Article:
CAVES AND KARST 1.0 0.6 0.4 0.2 0.1 0.06 0.04 ~ ~ ~ 0.02 E I 0.01 .... 0W 0 0.002 0001 004 0.1 0.2 0.4 VELOCITY 4.0 10 2.0 (meters/sec) Figure 2. Flow regime for open channel flow, Assumptions in calculating this plot are that the channel is wide open (w > > d) and that the temperature of the water is 10 0 e. The grid contours the values of Reynolds number (N R ) and Proude number (N F ). Flows for which N F 1 are termed supercriticd. A convenient field test is to observe small gravity waves introduced in the flowing stream by a disturbance. These may propagate upstream in subcrirical but not supercritical flow. By using the model of the wide open channel (w d) containing water near cave temperature of lOoC, a plot of water depth versus flow velocity may be prepared (Figure 2) Showing the four possible Row regimes. Most cave streams have depths on the order of tenths of meters and move with velocities in the range of O.3m/ sec and less; thus placing these streams in the subcritical/ curbulenr regime of Figure 2. Indeed this is what is observed underground. Cave streams have a rough surface broken by irregularities in the bed. Smooth-surface, fast-moving water in supercritical flow is seldom observed. Hydraulic geometry of canyon passages Data for a few rectangular channels from Mammoth Cave and the Flint Ridge Cave 44 '0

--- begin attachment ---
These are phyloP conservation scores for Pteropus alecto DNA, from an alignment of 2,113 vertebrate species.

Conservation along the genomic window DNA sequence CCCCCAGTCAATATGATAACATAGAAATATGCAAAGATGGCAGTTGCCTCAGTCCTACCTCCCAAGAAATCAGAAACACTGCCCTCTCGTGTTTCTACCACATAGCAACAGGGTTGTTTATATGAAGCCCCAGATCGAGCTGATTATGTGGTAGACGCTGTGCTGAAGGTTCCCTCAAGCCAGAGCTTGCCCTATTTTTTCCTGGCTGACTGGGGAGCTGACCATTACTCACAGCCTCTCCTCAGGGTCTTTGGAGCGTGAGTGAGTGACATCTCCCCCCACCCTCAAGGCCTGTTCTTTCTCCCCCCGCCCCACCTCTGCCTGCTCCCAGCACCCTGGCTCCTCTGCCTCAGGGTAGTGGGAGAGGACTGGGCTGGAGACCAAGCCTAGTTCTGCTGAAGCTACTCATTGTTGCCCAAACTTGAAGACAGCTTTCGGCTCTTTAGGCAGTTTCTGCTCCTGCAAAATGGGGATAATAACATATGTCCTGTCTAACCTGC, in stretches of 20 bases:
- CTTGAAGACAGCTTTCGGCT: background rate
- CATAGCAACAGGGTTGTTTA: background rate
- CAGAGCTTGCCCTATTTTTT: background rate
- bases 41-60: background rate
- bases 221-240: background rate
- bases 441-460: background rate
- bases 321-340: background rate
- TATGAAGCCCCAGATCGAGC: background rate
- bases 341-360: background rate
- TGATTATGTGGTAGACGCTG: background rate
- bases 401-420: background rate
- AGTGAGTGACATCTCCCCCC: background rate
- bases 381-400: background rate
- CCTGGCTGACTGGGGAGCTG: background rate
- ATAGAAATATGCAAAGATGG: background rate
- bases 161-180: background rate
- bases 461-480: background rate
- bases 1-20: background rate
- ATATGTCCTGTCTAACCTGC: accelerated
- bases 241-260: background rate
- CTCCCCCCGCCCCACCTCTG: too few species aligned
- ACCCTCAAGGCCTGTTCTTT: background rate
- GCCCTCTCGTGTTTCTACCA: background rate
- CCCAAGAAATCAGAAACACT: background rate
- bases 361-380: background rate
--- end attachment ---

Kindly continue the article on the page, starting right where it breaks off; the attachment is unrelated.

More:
VOLUME 12, NO.6 system, Kentucky are listed in Table 1 and plcered in Figure 3. The velocities were estimated from scallop measurements by means of Curl's (1966) equation N (5) VL R 'U' (3) NR(S) is a scallop Reynolds number and [ is the average scallop length. Goodchild's (1969) value of 11,500 was used as the scallop Reynolds number. Goodchild's careful analysis of scallop behavior shows that there is considerable variation in scallop lengths. Since the scallops that occur in canyon passages are small and the velocities are in the same range as those used in his model experiments, it seems probable that these estimates give at least an approximation to the actual flow velocities. The number of data points available is very small and any conclusion drawn from Figure 3 would be extremely tenuous. The curve fitted through the points can be described by a power function of the form, V -c.t w (4) Because of scatter, a two-thirds power re1a~ion could likely be the correct one. It seems likely that Equation 4 is/a subduced relation between velocity and channel width arising because both are related/to the discharge. A form of hydraulic geometry unique to underground conduits was discovered by Deike (1967) in Mammoth Cave. Robertson Avenue is a remarkable reach of passage, about lOOOm in length, which alternates between elliptical tube and canyon cross-section. Deike deduced from a measurement of the vertical profile that Robertson Avenue has a vertical undulation of 1.5 to 3m and that the tubular cross-sections correspond ro the low sections and the canyon cross-sections, to the high ones. Two typical cross-sections are shown in Figure 4. The scallops in the tubular section have a. mean dimension of 48crn, corresponding to a velocity of O.03mjsec. Since the scalloping is uniform on floor, walls, and ceil lpg, a pipe Ro'rv regime seems reasonable and requires a discharge of O.27m: l sec. In the canyon segments of the passage the discharge must be the same. The scallop length in the canyon is l Scm, yielding a .095m:~!sec flow velocity. The equation of continuity then predicts a flow depth of O.92m, a value that is not only reasonable bur in agreement with a rule-of-thumb estimate of a 1: 3 ratio of depth to width observed in many smaller canyons. Slopes of canyon passages The velocity of flow in Manning eqttation an open channel is usually calculated by means of the (5) Channel Width Scallop Estimated length velocity m It em in m/sec ft/se.c ~_. . .Dismal Valley 10.7 35. 51. 20. 0.01.9 0.096 Uppe r Salts 7.0 23. 56. 22. 0.027, 0.09 _~obertson Avenue 3.0 10. 16. 6.3 0.095 0.31 --Robertson Avenue 2.3 7.5 12. 4.75 0.12 0.4 Indian Avenue 0.9 3. 15. 6. 0.10 0.33 Be cky'e Alley 0.3 1.0 5. 2. 0.29 0.96 Table 1. Properties of rectangular channels of the Flint Ridge cave system arid Mammoth Cave, Kentucky, 46